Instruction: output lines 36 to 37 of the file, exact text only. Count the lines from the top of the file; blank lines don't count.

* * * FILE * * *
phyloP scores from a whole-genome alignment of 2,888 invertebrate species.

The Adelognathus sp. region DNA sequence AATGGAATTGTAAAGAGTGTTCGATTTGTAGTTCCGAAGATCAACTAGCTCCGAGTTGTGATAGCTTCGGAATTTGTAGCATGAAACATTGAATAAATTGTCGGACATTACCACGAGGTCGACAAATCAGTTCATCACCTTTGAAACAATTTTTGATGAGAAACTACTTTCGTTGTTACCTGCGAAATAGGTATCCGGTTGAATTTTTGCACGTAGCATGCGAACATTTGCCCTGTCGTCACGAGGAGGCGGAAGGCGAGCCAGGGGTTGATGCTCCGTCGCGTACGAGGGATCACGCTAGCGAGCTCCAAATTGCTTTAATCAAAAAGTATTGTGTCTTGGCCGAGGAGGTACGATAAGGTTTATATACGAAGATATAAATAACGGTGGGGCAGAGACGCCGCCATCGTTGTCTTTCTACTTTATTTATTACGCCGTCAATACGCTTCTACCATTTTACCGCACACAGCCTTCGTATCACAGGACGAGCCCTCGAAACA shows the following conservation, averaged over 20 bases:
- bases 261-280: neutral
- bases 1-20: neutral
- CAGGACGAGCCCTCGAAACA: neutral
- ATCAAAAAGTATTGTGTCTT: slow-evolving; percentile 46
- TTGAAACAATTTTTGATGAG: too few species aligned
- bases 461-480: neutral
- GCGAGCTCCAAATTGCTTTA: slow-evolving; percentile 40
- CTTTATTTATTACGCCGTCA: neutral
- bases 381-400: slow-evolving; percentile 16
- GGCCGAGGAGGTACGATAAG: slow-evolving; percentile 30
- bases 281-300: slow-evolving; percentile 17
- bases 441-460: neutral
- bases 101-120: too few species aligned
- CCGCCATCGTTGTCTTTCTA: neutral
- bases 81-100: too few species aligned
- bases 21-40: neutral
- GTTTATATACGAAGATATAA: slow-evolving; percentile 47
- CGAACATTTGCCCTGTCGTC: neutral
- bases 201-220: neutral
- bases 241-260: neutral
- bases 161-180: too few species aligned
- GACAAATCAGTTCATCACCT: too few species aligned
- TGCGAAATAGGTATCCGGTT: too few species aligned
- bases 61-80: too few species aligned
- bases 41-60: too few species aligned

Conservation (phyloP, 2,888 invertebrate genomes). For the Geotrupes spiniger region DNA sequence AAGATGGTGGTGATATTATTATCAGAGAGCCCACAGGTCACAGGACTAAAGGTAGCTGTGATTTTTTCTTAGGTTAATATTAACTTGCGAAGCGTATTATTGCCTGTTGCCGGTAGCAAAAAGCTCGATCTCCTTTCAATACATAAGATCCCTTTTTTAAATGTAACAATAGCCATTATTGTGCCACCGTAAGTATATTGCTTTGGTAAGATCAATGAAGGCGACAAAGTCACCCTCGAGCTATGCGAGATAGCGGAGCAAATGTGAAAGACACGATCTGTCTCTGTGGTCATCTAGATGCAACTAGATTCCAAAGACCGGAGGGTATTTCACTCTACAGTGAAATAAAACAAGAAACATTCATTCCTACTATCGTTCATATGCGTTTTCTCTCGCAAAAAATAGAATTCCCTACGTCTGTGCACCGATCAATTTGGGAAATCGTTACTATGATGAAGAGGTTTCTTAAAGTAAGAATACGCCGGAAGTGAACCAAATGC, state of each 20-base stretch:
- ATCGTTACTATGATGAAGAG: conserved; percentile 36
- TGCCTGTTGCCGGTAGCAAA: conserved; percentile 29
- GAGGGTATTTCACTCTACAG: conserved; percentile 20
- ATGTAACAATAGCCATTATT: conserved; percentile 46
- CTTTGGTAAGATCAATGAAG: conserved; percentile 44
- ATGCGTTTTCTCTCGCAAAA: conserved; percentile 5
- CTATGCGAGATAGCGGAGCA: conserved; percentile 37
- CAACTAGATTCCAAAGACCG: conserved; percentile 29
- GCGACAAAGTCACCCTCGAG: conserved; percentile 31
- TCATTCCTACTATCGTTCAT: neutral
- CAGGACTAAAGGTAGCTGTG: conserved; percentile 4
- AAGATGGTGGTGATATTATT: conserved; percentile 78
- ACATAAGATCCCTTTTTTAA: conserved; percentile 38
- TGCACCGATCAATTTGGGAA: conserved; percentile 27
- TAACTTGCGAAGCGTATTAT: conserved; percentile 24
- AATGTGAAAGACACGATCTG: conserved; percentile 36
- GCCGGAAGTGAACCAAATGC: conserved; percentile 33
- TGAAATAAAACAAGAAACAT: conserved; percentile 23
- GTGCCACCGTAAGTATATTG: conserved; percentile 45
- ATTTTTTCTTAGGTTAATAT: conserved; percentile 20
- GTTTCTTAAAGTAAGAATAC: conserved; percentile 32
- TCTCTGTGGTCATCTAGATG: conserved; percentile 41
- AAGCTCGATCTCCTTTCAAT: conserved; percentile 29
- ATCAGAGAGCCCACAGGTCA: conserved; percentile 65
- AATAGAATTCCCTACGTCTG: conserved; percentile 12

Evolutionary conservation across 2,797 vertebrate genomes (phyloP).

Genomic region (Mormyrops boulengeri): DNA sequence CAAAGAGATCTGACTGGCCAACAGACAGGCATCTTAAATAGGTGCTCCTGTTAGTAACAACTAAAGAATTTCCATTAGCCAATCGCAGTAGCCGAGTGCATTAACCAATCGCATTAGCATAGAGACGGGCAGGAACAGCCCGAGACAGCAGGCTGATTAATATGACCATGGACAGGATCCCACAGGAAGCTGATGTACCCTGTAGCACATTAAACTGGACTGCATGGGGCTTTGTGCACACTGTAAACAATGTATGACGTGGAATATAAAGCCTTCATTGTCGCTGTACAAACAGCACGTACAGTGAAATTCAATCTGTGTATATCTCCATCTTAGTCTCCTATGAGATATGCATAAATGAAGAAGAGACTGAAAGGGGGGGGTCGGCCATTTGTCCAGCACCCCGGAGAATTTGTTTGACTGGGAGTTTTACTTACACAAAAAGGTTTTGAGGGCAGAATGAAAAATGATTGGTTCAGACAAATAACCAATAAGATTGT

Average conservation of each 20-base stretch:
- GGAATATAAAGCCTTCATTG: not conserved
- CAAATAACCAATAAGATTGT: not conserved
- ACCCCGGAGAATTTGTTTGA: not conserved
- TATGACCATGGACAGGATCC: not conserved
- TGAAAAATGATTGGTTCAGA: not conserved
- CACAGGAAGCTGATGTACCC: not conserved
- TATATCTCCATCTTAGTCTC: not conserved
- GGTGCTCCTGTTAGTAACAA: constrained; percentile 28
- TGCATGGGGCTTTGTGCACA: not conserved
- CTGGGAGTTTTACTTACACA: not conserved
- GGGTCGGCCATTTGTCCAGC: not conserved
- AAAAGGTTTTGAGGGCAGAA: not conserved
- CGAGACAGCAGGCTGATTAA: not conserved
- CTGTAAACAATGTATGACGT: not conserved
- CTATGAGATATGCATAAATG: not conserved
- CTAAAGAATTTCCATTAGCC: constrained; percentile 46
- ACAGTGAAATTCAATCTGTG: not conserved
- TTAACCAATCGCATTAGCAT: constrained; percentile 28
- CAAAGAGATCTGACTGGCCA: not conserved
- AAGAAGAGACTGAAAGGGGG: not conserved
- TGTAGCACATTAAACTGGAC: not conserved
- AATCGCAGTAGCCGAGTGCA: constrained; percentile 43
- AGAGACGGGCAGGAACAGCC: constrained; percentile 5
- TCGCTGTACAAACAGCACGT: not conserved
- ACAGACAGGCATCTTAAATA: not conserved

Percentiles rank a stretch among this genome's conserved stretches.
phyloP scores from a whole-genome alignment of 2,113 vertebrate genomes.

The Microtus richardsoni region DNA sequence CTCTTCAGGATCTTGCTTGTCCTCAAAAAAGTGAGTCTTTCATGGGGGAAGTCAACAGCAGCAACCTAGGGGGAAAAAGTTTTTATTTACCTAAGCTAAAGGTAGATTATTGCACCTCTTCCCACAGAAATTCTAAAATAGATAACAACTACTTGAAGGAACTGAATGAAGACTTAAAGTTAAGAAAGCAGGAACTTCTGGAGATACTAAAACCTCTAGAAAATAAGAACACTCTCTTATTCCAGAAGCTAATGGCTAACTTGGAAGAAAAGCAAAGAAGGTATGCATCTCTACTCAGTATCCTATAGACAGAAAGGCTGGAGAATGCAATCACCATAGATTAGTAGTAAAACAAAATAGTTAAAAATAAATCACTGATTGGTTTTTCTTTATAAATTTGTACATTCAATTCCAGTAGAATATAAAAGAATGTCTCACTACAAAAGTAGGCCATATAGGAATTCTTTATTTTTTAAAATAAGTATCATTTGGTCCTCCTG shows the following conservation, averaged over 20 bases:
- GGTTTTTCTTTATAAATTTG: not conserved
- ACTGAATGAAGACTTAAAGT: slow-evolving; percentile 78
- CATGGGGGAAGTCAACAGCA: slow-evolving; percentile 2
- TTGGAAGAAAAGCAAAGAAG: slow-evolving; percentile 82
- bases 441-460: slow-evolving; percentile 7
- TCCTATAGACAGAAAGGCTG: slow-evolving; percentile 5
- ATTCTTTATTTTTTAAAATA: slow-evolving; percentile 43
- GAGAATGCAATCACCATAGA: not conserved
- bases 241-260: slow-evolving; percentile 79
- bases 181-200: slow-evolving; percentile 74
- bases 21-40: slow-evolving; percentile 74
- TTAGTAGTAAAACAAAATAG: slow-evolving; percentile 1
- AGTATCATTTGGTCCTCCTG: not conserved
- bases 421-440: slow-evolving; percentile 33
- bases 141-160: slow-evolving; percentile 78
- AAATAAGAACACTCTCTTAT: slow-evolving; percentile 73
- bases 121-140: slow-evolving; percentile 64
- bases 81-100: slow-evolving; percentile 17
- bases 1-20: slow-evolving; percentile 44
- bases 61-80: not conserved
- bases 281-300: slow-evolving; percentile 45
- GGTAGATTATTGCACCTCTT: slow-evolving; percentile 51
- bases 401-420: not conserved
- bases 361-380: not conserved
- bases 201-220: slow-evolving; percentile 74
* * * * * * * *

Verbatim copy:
- CAACTAGATTCCAAAGACCG: conserved; percentile 29
- GCGACAAAGTCACCCTCGAG: conserved; percentile 31